|Publication number||US6662654 B2|
|Application number||US 10/409,421|
|Publication date||Dec 16, 2003|
|Filing date||Apr 8, 2003|
|Priority date||Oct 16, 2000|
|Also published as||US6571628, US20030209076|
|Publication number||10409421, 409421, US 6662654 B2, US 6662654B2, US-B2-6662654, US6662654 B2, US6662654B2|
|Inventors||Yubo Miao, Ranganathan Nagarajan, Uppili Sridhar, Rakesh Kumar, Qinxin Zhang|
|Original Assignee||Institute Of Microelectronics|
|Export Citation||BiBTeX, EndNote, RefMan|
|Patent Citations (11), Referenced by (14), Classifications (16), Legal Events (6)|
|External Links: USPTO, USPTO Assignment, Espacenet|
This is a division of patent application Ser. No. 09/687,161, filing date Oct. 16, 2000, now U.S. Pat. No. 6,571,628 Z-Axis Accelerometer, assigned to the same assignee as the present invention.
The invention relates to the general field of accelerometers with particular reference to Z-axis units and methods for their manufacture.
Accelerometers have wide applications such as for inertial navigation systems, automotive safety, and missile control. Z-axis accelerometers can be used to control side air bags, vehicle control and multi-axis sensing systems. Normally, z-axis accelerometers are fabricated using bulk micro-machined technology or stacked thin films. Such devices have large size and need double-side bonded three wafer processes. This can lead to stress control problems in the films which, in turn, causes sticking problems during release.
The basic principle underlying the operation of units of this type is schematically illustrated in FIG. 1. Two plates, 14 a and 14 b are attached by springs 13 to support posts 12 and their capacitance relative to the upper surface of substrate 11 is monitored. While the device accelerates in direction A, plates 14 a and 14 b are drawn closer to the upper surface of 11 and their mutual capacitance decreases in proportion to the rate of acceleration. Similarly, during acceleration in the -A direction, the capacitance increases.
The arrangement shown in FIG. 1 has the merit of providing a high level of sensitivity. However it has the serious limitation that it cannot distinguish capacitance changes due to acceleration from changes arising from other causes such as temperature, and other possible systematic errors. Since both capacitor plates respond to acceleration by moving in the same direction, a differential design in which the capacitance changes differently (preferably oppositely) for the two plates is not feasible.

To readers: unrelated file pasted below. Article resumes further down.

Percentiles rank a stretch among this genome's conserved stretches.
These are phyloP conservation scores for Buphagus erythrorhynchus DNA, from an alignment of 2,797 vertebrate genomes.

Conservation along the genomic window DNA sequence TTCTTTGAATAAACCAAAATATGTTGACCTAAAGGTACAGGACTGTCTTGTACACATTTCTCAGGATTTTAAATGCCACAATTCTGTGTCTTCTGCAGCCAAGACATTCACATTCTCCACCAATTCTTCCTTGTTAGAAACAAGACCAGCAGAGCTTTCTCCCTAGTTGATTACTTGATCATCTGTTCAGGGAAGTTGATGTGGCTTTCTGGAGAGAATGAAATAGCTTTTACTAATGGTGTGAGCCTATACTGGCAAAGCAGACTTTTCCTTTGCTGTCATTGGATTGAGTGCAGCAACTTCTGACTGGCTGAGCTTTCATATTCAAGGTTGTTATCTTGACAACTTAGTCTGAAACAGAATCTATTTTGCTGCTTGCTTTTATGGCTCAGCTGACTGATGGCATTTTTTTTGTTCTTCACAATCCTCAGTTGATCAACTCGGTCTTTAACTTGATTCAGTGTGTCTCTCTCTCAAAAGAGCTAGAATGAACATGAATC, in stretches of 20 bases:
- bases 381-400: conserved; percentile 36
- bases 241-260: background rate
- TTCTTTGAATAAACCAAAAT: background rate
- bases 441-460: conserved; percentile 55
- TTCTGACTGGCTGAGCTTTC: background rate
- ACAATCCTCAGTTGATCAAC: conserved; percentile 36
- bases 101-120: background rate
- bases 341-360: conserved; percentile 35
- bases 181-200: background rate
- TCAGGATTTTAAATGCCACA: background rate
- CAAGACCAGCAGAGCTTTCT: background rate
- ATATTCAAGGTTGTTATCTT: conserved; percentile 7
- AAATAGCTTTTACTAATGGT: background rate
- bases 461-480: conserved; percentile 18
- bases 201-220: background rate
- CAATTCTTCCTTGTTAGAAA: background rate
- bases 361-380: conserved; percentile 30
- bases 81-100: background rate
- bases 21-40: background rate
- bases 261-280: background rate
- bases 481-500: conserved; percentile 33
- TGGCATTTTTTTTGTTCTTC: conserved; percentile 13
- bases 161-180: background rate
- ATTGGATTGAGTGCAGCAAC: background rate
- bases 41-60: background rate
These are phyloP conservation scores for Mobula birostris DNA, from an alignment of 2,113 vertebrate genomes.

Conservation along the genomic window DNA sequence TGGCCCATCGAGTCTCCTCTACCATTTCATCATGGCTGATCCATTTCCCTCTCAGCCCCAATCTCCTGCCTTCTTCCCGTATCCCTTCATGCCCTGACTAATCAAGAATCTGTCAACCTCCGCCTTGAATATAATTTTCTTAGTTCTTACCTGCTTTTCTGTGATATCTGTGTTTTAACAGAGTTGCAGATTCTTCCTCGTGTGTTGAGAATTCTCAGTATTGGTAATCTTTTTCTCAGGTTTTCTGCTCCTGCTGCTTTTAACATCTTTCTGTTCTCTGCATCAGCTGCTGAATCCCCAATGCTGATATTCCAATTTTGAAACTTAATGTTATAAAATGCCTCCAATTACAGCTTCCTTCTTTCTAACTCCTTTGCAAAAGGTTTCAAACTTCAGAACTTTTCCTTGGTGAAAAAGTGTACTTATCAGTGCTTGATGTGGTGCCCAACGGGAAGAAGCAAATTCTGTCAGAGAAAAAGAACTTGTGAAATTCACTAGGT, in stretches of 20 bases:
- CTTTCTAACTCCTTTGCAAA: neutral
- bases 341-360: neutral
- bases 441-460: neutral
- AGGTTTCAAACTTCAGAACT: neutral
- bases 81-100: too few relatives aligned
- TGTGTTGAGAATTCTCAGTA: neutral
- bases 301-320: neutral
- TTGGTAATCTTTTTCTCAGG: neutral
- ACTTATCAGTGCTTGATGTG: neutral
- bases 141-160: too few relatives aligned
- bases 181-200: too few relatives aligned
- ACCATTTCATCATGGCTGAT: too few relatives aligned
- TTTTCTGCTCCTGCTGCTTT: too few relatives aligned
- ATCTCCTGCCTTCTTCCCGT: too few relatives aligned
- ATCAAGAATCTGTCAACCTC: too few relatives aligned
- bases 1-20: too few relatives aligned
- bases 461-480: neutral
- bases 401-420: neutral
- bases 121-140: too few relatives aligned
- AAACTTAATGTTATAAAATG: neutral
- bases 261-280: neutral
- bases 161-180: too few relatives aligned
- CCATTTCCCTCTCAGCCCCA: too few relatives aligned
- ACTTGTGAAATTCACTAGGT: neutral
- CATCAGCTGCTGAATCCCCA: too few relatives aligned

A routine search of the prior art was performed. The following references of interest were found:
In U.S. Pat. No. 5,576,250, Diem et al. show how to fabricate off-set parallel plates for use in a sensor. The approach used is to form beams by etching and then filling trenches, said filling material then becoming the beam. MacDonald et al. (U.S. Pat. No. 5,770,465) show a trench fill masking technique while Andersson (U.S. Pat. No. 5,723,790) teaches an accelerometer with multiple cantilever beams free to move in specific directions, said motions being detected by means of piezoresistive sensors. Ishida et al. (U.S. Pat. No. 5,830,777) and Delapierre (U.S. Pat. No. 4, 776,924) show other accelerometers processes.
It has been an object of the present invention to provide a Z-axis accelerometer design.
Another object of the invention has been to provide a process for manufacturing said accelerometer.
A further object has been that said accelerometer be insensitive to motion that arises from any cause other than acceleration (such as temperature changes).
These objects have been achieved by measuring a change in capacitance when one plate is fixed and one is mobile (free to accelerate). Unlike prior art designs where such changes are caused by variations in the plate separation distance, in the design of the present invention the plate separation distance is fixed, it being the effective plate area that changes with acceleration. A key feature is that the basic unit is a pair of capacitors. The fixed plates in each case are at the same relative height but the mobile plates are offset relative to the fixed plates, one mobile plate somewhat higher than its fixed plate with the other mobile plate being somewhat lower. Then, when the mobile plates move (in the same direction), one capacitor increases in value while the other decreases by the same amount. This differential design renders the device insensitive to sources of systematic error such as temperature changes. A process for manufacturing the design is described.
FIG. 1 is an example of a Z-axis accelerometer of the prior art
FIG. 2 is a plan view of an embodiment of the structure of the present invention.
FIG. 3 is a cross-section through part of FIG. 2, illustrating a key feature of the invention.
FIG. 4 is an isometric view of the general region that includes FIG. 2.
FIGS. 5-10 illustrate successive steps that make up the process of the present invention.
The key feature of the present invention is that it provides a differential design wherein two closely located detectors respond to acceleration by changing their capacitances in opposite directions. If the capacitance of one decreases during acceleration then the capacitance of the other will increase, and vice versa.
A plan view of a specific embodiment is shown in FIG. 2. This will be used to explain the operating principles that the invention teaches, but it will be understood that other Z-axis accelerometers, different in appearance from the unit of FIG. 2, could be built through application of these same principles.
The mobile portion (inertial body) of the unit which has a total mass that is less than about 10−9-10−7 Kg, is built around rectangular prism 29 that includes projections 31 that are attached to U-shaped springs 23. The latter are arranged so that two of them lie along the X direction and two lie along the Y direction. This ensures that movement of the inertial body in the X-Y plane is greatly restricted while leaving the body free to move along the Z-axis with little restraint. The particular spring design shown in FIG. 2 is our preferred design, but other designs that accomplish the same purpose are readily envisaged.